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Canon has announced the new EOS R5 C, a full-frame camera that bridges the gap between the brand’s standard EOS line of mirrorless cameras, and the more filmmaking-focused EOS Cinema line.

From a still photography perspective, the Canon EOS R5 C and Canon EOS R5 are essentially identical in their abilities. But from a video standpoint, the EOS R5 C is far more capable thanks to a large cooling fan on the back, which helps unlock unlimited 8K capture. The EOS R5 C also inherits an interface from the EOS Cinema line (when in video mode), along with several other nifty cinema-centric features and shooting modes. Let’s take a closer look.

Unlimited 8K video capture

Aside from the large protuberance on the back, the basic design and button layout of the EOS R5 C is essentially identical to that of its sibling. Canon

Unlimited 8K video is clearly the standout feature of this new camera. While the EOS R5 can technically shoot 8K, the camera has a tendency to overheat while doing so. This requires long periods of inactivity to cool down. Needless to say, the 8K mode on the EOS R5 is far from usable.

With the EOS R5 C, RAW 8K footage can be captured in 12-bit mode, at up to 60 fps, with no record limit (using Canon’s “Cinema RAW Light” format). The camera can also shoot unlimited 4K/120p video with no crop, in 10-bit mode, with full autofocus.

The new fan on the back—which helps make all of the above possible—adds about 1 inch of depth to the camera body and 1.1 ounces of additional weight, compared to the standard EOS R5. But aside from the large rear hump (and a big red shutter button), the two cameras look very similar. The grip is also unchanged, so they likely handle in a similar fashion too.

Other new video features

A time code terminal on the R5 C makes it easy to sync footage when shooting with multiple cameras. Canon

The EOS R5 C gains quite a few features from its EOS Cinema siblings. These includes 8K HDR capture in Hybrid Log-Gamma (HLG), the ability to shoot Canon Log 3 gamma, ProRes video output at up to 8K/30p, and the ability to record proxy files to an SD card when outputting video to a separate capture device.

It also gains Canon’s multi-function shoe, allowing the R5 C to play nice with various microphones and multi-channel audio solutions. In addition, it includes a timecode terminal, for syncing footage when you’re shooting with multiple cameras. And users now have the ability to assign button functions separately for stills and video capture.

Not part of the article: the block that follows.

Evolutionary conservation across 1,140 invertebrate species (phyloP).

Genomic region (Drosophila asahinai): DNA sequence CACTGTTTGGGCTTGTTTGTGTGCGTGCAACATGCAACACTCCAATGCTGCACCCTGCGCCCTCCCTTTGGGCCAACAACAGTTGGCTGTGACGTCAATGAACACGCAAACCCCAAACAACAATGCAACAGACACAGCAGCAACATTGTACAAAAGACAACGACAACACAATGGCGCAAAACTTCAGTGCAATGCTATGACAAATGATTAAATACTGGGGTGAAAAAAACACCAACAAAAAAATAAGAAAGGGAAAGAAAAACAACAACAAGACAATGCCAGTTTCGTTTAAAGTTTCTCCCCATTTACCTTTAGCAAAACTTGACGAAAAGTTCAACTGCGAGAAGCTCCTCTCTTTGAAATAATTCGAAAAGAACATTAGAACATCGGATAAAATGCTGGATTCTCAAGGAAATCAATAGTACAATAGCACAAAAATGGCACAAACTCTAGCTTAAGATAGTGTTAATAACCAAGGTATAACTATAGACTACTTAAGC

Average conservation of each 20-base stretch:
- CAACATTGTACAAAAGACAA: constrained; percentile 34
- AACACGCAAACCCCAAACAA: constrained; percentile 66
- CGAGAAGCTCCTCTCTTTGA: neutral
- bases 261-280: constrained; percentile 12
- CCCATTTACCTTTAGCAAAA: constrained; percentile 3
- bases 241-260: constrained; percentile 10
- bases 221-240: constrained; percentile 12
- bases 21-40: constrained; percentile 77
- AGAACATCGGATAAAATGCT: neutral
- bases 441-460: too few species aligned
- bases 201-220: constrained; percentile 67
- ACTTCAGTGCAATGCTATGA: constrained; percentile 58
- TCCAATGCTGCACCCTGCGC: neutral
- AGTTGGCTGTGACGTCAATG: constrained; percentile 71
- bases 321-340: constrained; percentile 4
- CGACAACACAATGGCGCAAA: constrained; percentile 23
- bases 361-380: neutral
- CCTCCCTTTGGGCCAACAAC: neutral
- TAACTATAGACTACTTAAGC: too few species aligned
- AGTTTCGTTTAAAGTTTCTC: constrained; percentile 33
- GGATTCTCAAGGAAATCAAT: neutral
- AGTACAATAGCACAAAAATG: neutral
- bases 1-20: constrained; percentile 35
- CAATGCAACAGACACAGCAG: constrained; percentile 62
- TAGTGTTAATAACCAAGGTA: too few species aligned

Videos-specific interface

A 3-way selector (top, left) lets users choose between a stills-focused or video-focused interface. Canon

Speaking of customization, another small design change on the EOS R5 C is the addition of a three-way mode selector (Photo/Off/Video). When using the camera in its photo mode, users will encounter the standard Canon EOS menus and interface. But in the video mode, the camera brings up the EOS Cinema interface.

No in-body image stabilization

While the EOS R5 C has a lot to offer, one thing it’s missing compared to its sibling is in-body image stabilization. Fortunately, this doesn’t mean you’re entirely out of luck if you want to shoot hand-held. An electronic image stabilization mode works with Canon’s stabilized lenses, to help keep things smooth. But using this feature comes with a 1.1x crop.

There’s no in-body IS in the EOS R5 C, but it does offer an electronic IS mode (with a 1.1x crop factor). Canon

What’s the same as the EOS R5

We’ve covered the key differences between these two siblings. Here’s what’s unchanged: Both cameras sport identical 45-megapixel CMOS sensors with Canon’s outstanding Dual Pixel autofocus. And they both offer the same 5.76-million dot electronic viewfinder and fully-articulating 2.1-million dot rear screen.

The layout of buttons and the design of the grip is also nearly identical. And both cameras make use of the same LP-E6NH battery. You’ll also find matching SD/CFexpress card slots on each, as well as equal burst shooting capabilities—12 fps using the mechanical shutter and 20 fps using the electronic.

Who’s it for?

In a lot of ways, the EOS R5 C is the camera Canon promised when they launched the EOS R5. It’s truly an 8K-capable cinema camera, that’s equally well-suited for stills capture, whether that be fast-action, portraiture, or anything in-between.

Price and availability

The Canon EOS R5 C will be available in March for $4,499.